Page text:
5. ^ a b Studies., Australian Institute of Aboriginal and Torres Strait Islander (1 January 2001). Aboriginal Sydney : a guide to important places of the past and present. Aboriginal Studies Press. p. 140. ISBN 0855753706. OCLC 47152902.
  6. ^ "National Museum of Australia - Kamay – Botany Bay". Retrieved 30 June 2022.
  7. ^ Muir, Aunty Fay; Lawson (2018). Nganga: Aboriginal and Torres Strait Islander Words and Phrases. Newtown, NSW: Black Dog Books. ISBN 9781921977015. {{cite book}}: |first2= missing |last2= (help)
  8. ^ a b c d e f g "Summer Series – Pemulwuy: A War of Two Laws Pt ", Message Stick, Sunday 5 December 2010 accessed 3 March 2014
  9. ^ "Aboriginal activists remember Pemulwuy's legacy". SBS News. Retrieved 3 August 2019.
  10. ^ Keith Vincent Smith (2010). "Pemulwuy". Dictionary of Sydney. Dictionary of Sydney Trust. Retrieved 23 January 2012.
  11. ^ Watkin Tench, The Settlement at Port Jackson, Chapter Eight accessed 3 March 2014
  12. ^ Tench, Watkin, "Chapter viii", A Complete Account of the Settlement at Port Jackson
  13. ^ a b Moore 1987, pp. 117–118
  14. ^ Moore 1987, pp. 118–119
  15. ^ a b c Smith, Keith Vincent (1 November 2003). "Australia's oldest murder mystery". The Sydney Morning Herald. Retrieved 12 June 2020.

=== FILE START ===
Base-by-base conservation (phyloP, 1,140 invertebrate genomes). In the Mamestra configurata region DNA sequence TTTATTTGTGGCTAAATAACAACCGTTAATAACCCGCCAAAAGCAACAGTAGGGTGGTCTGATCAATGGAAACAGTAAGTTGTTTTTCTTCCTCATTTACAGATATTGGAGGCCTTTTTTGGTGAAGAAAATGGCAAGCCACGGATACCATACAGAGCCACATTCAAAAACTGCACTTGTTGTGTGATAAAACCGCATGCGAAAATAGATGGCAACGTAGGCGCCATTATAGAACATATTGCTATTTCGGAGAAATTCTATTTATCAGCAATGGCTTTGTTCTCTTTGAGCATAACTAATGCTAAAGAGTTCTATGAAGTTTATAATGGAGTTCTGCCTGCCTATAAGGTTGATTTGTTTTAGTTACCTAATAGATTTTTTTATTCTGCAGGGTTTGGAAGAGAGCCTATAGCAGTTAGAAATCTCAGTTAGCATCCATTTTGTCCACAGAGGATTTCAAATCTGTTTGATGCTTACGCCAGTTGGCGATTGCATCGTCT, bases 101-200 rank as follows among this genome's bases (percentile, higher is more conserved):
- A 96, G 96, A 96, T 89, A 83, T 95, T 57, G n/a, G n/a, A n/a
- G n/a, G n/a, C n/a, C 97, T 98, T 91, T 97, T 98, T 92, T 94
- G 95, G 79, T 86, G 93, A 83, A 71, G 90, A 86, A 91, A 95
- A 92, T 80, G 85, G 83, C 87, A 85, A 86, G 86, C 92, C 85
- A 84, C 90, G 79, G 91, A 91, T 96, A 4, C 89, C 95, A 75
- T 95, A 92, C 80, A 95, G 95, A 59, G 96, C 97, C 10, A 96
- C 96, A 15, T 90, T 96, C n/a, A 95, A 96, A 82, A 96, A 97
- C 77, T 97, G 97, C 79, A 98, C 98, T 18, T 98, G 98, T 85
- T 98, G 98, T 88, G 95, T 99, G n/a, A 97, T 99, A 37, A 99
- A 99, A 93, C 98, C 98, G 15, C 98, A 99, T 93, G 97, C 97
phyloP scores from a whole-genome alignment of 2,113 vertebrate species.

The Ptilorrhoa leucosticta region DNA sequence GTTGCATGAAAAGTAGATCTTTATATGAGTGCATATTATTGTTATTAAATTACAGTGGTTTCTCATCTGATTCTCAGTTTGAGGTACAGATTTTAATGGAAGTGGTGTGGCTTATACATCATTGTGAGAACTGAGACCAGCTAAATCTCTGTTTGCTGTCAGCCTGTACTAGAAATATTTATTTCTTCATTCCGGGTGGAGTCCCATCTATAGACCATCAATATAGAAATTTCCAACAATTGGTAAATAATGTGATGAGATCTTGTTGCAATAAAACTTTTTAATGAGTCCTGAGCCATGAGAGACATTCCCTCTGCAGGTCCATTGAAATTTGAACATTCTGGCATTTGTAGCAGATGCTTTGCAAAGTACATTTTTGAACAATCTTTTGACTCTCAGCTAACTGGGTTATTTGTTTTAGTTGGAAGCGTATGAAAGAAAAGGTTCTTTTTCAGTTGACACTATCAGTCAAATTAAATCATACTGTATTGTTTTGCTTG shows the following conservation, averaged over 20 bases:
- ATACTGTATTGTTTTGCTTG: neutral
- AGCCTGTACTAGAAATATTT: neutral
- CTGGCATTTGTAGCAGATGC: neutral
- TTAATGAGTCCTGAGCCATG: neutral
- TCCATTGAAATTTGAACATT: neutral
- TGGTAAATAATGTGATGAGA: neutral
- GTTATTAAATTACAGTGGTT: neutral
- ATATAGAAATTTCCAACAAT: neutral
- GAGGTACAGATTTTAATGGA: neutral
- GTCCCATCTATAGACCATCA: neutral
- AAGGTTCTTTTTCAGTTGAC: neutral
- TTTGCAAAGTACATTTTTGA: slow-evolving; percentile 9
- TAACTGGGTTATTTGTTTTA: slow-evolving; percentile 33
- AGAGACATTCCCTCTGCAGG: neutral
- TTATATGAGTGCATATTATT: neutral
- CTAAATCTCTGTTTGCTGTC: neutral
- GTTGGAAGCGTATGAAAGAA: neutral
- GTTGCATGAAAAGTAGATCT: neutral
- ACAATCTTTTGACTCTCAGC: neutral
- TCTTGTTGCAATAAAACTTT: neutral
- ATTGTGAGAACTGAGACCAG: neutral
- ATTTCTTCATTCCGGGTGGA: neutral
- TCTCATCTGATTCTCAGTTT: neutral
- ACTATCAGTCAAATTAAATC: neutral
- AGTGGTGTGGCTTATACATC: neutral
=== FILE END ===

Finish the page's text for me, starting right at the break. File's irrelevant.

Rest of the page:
16. ^ Shane Moloney, "Pemulwuy & Black Caesar", The Monthly March, 2013 accessed 26 February 2014
  17. ^ Dale, David (16 February 2008). "WHO WE ARE: The man who nearly changed everything". The Sun Herald. Archived from the original on 23 June 2012. Retrieved 13 September 2011.
  18. ^ J Henniker Heaton, Australian Dictionary of Dates and Men of the Time, Sydney, 1873
  19. ^ Al Grassby and Marji Hill, Six Australian Battlefields, North Ryde: Angus &Robertson, 1988:99.
  20. ^ "Pemulwuy".
  21. ^ "Pemulwuy". Dictionary of Sydney. Retrieved 16 September 2013.
  22. ^ a b "Pemulwuy: A War of Two Laws Part 2", Message Stick Sunday 16 May 2010, 1:30pm ABC1 accessed 3 March 2014
  23. ^ F. M. Bladen (ed.), "Government and General Order. 22 November 1801.", Historical Records of New South Wales, vol. IV – HUNTER AND KING, p. 629, archived from the original on 6 April 2011